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Old 03-01-2013
panyam panyam is offline Forum Advisor  
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Understanding sed

Hi,

can some one suggest me,how "sed" is managed to delete the second field here.

Any explanation on , how the below code is working would be appreciated.


Code:
sed 's/^\([^:]*\):[^:]:/\1::/'  /etc/passwd

sed 's/[^:]*:/:/2'  /etc/passwd

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Old 03-01-2013
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Scrutinizer Scrutinizer is offline Forum Staff  
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Hi, the first one deletes the second field only if it consists of one character... It replace the first field and a colon + a character and a colon with the first field (that was captured with \( .. \) and recalled by \1 ) and two colons

The second replaces any number of non-colons and a colon by a colon, the number two means the it does this with the second occurrence on a line...
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Old 03-01-2013
panyam panyam is offline Forum Advisor  
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Hi Scrutinizer,

Thanks for the reply. I got your second correctly.

Your first answer is slightly confusing me!..

Let's say the sample input is:


Code:
abcd:x:panyam:panyam:Panyam:512

echo "abcd:x:panyam:panyam:Panyam:512" | sed 's/^\([^:]*\):[^:]:/\1::/' gives me:

abcd::panyam:panyam:Panyam:512

\([^:]*\) matches : abcd
[^:] matches :x

\1 : prints only "abcd"..

Now, how the rest of the line is coming in output as it is? I mean
Code:
"panyam:panyam:Panyam:512"

.

Is it because sed prints the non matching patterns as it is?

Is my understanding correct?
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Old 03-01-2013
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Hi Panyam, yes the rest of the line remains unaltered. It is not part of the substitution, so it gets printed like it is.
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Old 03-01-2013
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An attempt to further explain the regular expression, with an ulterior motive of setting up for a question.

Given:

Code:
sed 's/^\([^:]*\):[^:]:/\1::/'

search for a pattern in the string matching:

Code:
^    = start of the line
\(   = Start of first remembered pattern
[^:] = followed by any character that is not a :
*    = followed by any number of the previous character class
       (characters that are not colons)
\)   = end of first remembered pattern
:    = followed by a colon
[^:] = followed by any character that is not a colon
:    = followed by a colon

<describes the first 2 fields, along with their seperators>

Replace with:

Code:
\1   = the first remembered pattern (the first field)
::   = followed by 2 literal colons

In other words, replace the first 2 colon separated fields
with the first field and 2 colons (deletes the 2nd field).

Question: if this sed command was in a script, could it be commented like I did above in the code? Can a sed regex be multi-line with comments?

One could also do:

Code:
s/:[^:]*:/::/

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Old 03-01-2013
alister alister is offline
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Quote:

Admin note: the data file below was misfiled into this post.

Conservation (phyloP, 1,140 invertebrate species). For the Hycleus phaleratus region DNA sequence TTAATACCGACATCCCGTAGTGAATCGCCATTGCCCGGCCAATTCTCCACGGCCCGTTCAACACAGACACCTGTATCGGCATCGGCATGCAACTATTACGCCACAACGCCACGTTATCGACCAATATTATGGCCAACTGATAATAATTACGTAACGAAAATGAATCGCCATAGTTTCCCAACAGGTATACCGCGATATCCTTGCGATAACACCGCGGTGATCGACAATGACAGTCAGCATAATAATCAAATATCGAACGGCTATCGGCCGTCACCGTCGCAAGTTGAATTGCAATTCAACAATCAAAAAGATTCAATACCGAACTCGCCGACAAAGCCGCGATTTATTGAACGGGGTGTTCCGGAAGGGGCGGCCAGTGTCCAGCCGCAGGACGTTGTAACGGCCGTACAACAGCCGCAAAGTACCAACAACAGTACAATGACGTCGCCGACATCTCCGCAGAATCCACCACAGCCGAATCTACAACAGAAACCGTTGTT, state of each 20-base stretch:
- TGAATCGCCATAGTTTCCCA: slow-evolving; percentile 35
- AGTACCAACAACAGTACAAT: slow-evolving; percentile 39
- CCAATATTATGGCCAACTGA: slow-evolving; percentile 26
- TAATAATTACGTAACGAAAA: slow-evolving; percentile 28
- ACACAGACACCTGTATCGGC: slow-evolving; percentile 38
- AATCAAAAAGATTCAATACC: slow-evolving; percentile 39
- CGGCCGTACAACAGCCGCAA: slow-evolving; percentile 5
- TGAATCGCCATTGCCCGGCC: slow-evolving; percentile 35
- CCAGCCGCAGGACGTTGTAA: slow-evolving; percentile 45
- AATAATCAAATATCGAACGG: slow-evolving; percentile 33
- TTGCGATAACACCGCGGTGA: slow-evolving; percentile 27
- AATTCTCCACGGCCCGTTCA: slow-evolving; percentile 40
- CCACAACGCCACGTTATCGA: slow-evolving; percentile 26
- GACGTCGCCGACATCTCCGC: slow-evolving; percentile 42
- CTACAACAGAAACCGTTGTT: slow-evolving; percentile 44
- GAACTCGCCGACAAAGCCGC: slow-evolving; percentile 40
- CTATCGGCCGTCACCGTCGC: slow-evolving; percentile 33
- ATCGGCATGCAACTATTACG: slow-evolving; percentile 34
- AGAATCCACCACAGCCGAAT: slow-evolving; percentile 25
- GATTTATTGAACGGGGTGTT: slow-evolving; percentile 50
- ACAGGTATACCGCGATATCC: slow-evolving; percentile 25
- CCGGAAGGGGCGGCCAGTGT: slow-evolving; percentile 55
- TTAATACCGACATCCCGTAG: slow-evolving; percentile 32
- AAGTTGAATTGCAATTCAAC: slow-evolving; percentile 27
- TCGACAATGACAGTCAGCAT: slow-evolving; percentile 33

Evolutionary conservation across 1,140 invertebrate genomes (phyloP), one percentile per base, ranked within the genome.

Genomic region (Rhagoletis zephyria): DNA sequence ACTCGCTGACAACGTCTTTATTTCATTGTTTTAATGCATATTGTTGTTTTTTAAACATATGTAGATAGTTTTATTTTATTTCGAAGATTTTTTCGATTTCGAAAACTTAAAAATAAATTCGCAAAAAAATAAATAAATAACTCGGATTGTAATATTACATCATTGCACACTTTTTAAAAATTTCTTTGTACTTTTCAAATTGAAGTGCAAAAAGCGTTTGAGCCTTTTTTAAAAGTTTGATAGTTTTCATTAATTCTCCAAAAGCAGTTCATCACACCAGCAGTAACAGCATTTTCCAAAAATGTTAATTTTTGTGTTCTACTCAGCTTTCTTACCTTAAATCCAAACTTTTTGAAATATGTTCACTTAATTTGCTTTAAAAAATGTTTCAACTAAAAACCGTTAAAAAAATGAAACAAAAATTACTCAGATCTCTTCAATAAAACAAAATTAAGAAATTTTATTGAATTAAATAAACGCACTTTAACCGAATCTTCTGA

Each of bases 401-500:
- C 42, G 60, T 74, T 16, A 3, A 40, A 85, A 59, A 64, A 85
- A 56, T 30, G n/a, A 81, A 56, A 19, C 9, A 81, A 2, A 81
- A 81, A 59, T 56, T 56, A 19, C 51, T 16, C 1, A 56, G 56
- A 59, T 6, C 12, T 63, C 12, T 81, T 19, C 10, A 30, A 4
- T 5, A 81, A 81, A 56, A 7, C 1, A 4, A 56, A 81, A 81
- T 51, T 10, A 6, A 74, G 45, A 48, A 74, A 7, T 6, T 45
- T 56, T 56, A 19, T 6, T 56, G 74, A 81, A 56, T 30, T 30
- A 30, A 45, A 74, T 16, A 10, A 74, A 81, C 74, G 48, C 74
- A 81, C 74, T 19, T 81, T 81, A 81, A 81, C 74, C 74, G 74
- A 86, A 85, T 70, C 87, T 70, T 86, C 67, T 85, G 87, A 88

Originally Posted by gary_w View Post
Question: if this sed command was in a script, could it be commented like I did above in the code? Can a sed regex be multi-line with comments?
Nope. You can have comments in a sed script, but not within a regular expression. What you are asking is possible with perl if you use the /x regular expression modifier.

Regards,
Alister

---------- Post updated at 10:54 PM ---------- Previous update was at 10:49 PM ----------

Quote:
Originally Posted by gary_w View Post
One could also do:

Code:
s/:[^:]*:/::/

s/:[^:]*/:/ would work just as well, unless it's necessary to prevent the last field in a line without a trailing colon from matching, or even s/[^:]*//2 .

REgards,
Alister
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Old 03-02-2013
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Quote:
Originally Posted by alister View Post
[..] or even s/[^:]*//2
That is what I would think too, but this does not work like that everywhere.. This works wiith GNU sed and sed on AIX7 and with regular sed on Solaris, but not with /usr/xpg4/bin/sed on Solaris nor with sed on HPUX and OSX and some other UNIX flavor.

In those cases where it does not work, the desired effect was obtained when s/[^:]*//3 was used instead (and for the 3rd field s/[^:]*//5 and so on).

How can this be? What I think this may have to do with how the respective regex engines interpret a zero match after a previous match. The first match of

echo aaa:bbb:ccc:ddd:eee:fff | sed 's/[^:]*//'

renders

Code:
:bbb:ccc:ddd:eee:fff

On this every engine agrees. After the first match the engine arrives after the previous match and before the first colon. But what then constitutes the next match? For GNU sed and some other mentioned above this apparently means the next iteration of non-colon characters after the first colon. But the other engines apparently interpret zero repetitions of the non-colons before the colon as the next match, which constitutes an empty string and which I guess could be labeled as a "strict" interpretation of [^:]* .

Anyway, it seems safest to include one colon in the match line in the OP's second example, or insist a pattern of 1 or more non-colons, i.e. sed 's/[^:][^:]*//2' or sed 's/[^:]\{1,\}//2'

Regards,

S.

Last edited by Scrutinizer; 03-02-2013 at 04:44 AM..
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